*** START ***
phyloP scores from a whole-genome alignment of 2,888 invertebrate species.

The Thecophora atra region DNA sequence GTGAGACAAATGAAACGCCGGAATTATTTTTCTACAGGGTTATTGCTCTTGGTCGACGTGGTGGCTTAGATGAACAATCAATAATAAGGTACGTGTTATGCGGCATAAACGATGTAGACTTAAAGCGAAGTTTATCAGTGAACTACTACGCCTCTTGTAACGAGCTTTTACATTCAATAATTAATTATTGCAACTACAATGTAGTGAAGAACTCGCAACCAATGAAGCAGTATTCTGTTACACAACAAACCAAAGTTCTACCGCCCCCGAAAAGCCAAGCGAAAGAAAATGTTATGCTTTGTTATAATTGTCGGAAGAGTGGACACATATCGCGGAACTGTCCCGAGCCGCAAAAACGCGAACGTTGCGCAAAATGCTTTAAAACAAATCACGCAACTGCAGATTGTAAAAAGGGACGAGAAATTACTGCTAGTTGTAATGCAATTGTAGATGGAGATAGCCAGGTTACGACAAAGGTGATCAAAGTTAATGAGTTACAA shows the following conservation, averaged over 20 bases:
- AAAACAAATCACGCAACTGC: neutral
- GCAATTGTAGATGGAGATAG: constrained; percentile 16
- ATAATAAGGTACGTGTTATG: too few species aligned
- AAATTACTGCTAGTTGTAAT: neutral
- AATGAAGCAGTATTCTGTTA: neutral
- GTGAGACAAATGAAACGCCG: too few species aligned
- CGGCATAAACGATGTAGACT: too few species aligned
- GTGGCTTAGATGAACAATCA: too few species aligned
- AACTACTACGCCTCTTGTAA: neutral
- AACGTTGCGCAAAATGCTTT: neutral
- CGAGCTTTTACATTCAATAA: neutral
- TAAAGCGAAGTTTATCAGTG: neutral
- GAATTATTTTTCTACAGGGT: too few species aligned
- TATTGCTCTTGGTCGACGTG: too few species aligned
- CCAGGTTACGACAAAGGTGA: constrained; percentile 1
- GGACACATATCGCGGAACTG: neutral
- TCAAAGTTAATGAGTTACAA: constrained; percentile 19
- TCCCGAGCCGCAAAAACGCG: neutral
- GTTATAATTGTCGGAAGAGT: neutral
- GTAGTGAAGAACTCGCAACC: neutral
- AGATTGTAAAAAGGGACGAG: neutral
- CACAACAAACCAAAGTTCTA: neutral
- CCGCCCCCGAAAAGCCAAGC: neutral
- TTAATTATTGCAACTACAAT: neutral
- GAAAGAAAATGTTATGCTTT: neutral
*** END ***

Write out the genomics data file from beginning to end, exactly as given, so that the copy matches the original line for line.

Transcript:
phyloP scores from a whole-genome alignment of 2,888 invertebrate species.

The Thecophora atra region DNA sequence GTGAGACAAATGAAACGCCGGAATTATTTTTCTACAGGGTTATTGCTCTTGGTCGACGTGGTGGCTTAGATGAACAATCAATAATAAGGTACGTGTTATGCGGCATAAACGATGTAGACTTAAAGCGAAGTTTATCAGTGAACTACTACGCCTCTTGTAACGAGCTTTTACATTCAATAATTAATTATTGCAACTACAATGTAGTGAAGAACTCGCAACCAATGAAGCAGTATTCTGTTACACAACAAACCAAAGTTCTACCGCCCCCGAAAAGCCAAGCGAAAGAAAATGTTATGCTTTGTTATAATTGTCGGAAGAGTGGACACATATCGCGGAACTGTCCCGAGCCGCAAAAACGCGAACGTTGCGCAAAATGCTTTAAAACAAATCACGCAACTGCAGATTGTAAAAAGGGACGAGAAATTACTGCTAGTTGTAATGCAATTGTAGATGGAGATAGCCAGGTTACGACAAAGGTGATCAAAGTTAATGAGTTACAA shows the following conservation, averaged over 20 bases:
- AAAACAAATCACGCAACTGC: neutral
- GCAATTGTAGATGGAGATAG: constrained; percentile 16
- ATAATAAGGTACGTGTTATG: too few species aligned
- AAATTACTGCTAGTTGTAAT: neutral
- AATGAAGCAGTATTCTGTTA: neutral
- GTGAGACAAATGAAACGCCG: too few species aligned
- CGGCATAAACGATGTAGACT: too few species aligned
- GTGGCTTAGATGAACAATCA: too few species aligned
- AACTACTACGCCTCTTGTAA: neutral
- AACGTTGCGCAAAATGCTTT: neutral
- CGAGCTTTTACATTCAATAA: neutral
- TAAAGCGAAGTTTATCAGTG: neutral
- GAATTATTTTTCTACAGGGT: too few species aligned
- TATTGCTCTTGGTCGACGTG: too few species aligned
- CCAGGTTACGACAAAGGTGA: constrained; percentile 1
- GGACACATATCGCGGAACTG: neutral
- TCAAAGTTAATGAGTTACAA: constrained; percentile 19
- TCCCGAGCCGCAAAAACGCG: neutral
- GTTATAATTGTCGGAAGAGT: neutral
- GTAGTGAAGAACTCGCAACC: neutral
- AGATTGTAAAAAGGGACGAG: neutral
- CACAACAAACCAAAGTTCTA: neutral
- CCGCCCCCGAAAAGCCAAGC: neutral
- TTAATTATTGCAACTACAAT: neutral
- GAAAGAAAATGTTATGCTTT: neutral